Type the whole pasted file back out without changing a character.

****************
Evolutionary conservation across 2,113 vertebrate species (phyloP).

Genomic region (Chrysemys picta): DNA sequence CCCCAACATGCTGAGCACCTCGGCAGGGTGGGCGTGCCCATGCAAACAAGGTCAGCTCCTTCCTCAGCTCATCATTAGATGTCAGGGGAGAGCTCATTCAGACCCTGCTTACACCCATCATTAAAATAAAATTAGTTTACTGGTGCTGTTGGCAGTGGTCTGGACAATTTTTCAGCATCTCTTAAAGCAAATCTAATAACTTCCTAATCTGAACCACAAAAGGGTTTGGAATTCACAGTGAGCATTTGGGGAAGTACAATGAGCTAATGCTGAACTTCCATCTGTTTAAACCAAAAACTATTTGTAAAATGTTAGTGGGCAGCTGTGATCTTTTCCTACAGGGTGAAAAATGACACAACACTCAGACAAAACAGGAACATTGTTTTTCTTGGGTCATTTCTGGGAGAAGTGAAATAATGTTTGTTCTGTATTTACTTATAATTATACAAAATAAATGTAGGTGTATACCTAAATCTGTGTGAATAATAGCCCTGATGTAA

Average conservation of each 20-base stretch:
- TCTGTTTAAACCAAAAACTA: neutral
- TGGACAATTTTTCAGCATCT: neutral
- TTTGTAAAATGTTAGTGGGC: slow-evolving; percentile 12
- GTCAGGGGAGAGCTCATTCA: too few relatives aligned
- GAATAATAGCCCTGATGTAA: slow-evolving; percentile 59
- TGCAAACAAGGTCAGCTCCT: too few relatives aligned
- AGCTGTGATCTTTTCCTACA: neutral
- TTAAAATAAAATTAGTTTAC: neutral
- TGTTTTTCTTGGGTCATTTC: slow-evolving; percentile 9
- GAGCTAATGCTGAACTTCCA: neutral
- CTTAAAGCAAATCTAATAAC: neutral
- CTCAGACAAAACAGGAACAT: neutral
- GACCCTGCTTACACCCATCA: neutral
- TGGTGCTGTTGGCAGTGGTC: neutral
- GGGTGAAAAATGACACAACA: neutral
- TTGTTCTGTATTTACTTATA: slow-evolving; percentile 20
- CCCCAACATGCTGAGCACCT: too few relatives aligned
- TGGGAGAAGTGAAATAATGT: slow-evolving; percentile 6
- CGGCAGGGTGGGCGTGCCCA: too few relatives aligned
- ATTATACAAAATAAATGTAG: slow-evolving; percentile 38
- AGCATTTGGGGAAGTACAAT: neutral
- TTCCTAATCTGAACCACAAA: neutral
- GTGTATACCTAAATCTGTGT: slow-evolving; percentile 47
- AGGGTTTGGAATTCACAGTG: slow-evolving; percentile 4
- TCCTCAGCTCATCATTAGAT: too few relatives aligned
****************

Evolutionary conservation across 2,113 vertebrate species (phyloP).

Genomic region (Chrysemys picta): DNA sequence CCCCAACATGCTGAGCACCTCGGCAGGGTGGGCGTGCCCATGCAAACAAGGTCAGCTCCTTCCTCAGCTCATCATTAGATGTCAGGGGAGAGCTCATTCAGACCCTGCTTACACCCATCATTAAAATAAAATTAGTTTACTGGTGCTGTTGGCAGTGGTCTGGACAATTTTTCAGCATCTCTTAAAGCAAATCTAATAACTTCCTAATCTGAACCACAAAAGGGTTTGGAATTCACAGTGAGCATTTGGGGAAGTACAATGAGCTAATGCTGAACTTCCATCTGTTTAAACCAAAAACTATTTGTAAAATGTTAGTGGGCAGCTGTGATCTTTTCCTACAGGGTGAAAAATGACACAACACTCAGACAAAACAGGAACATTGTTTTTCTTGGGTCATTTCTGGGAGAAGTGAAATAATGTTTGTTCTGTATTTACTTATAATTATACAAAATAAATGTAGGTGTATACCTAAATCTGTGTGAATAATAGCCCTGATGTAA

Average conservation of each 20-base stretch:
- TCTGTTTAAACCAAAAACTA: neutral
- TGGACAATTTTTCAGCATCT: neutral
- TTTGTAAAATGTTAGTGGGC: slow-evolving; percentile 12
- GTCAGGGGAGAGCTCATTCA: too few relatives aligned
- GAATAATAGCCCTGATGTAA: slow-evolving; percentile 59
- TGCAAACAAGGTCAGCTCCT: too few relatives aligned
- AGCTGTGATCTTTTCCTACA: neutral
- TTAAAATAAAATTAGTTTAC: neutral
- TGTTTTTCTTGGGTCATTTC: slow-evolving; percentile 9
- GAGCTAATGCTGAACTTCCA: neutral
- CTTAAAGCAAATCTAATAAC: neutral
- CTCAGACAAAACAGGAACAT: neutral
- GACCCTGCTTACACCCATCA: neutral
- TGGTGCTGTTGGCAGTGGTC: neutral
- GGGTGAAAAATGACACAACA: neutral
- TTGTTCTGTATTTACTTATA: slow-evolving; percentile 20
- CCCCAACATGCTGAGCACCT: too few relatives aligned
- TGGGAGAAGTGAAATAATGT: slow-evolving; percentile 6
- CGGCAGGGTGGGCGTGCCCA: too few relatives aligned
- ATTATACAAAATAAATGTAG: slow-evolving; percentile 38
- AGCATTTGGGGAAGTACAAT: neutral
- TTCCTAATCTGAACCACAAA: neutral
- GTGTATACCTAAATCTGTGT: slow-evolving; percentile 47
- AGGGTTTGGAATTCACAGTG: slow-evolving; percentile 4
- TCCTCAGCTCATCATTAGAT: too few relatives aligned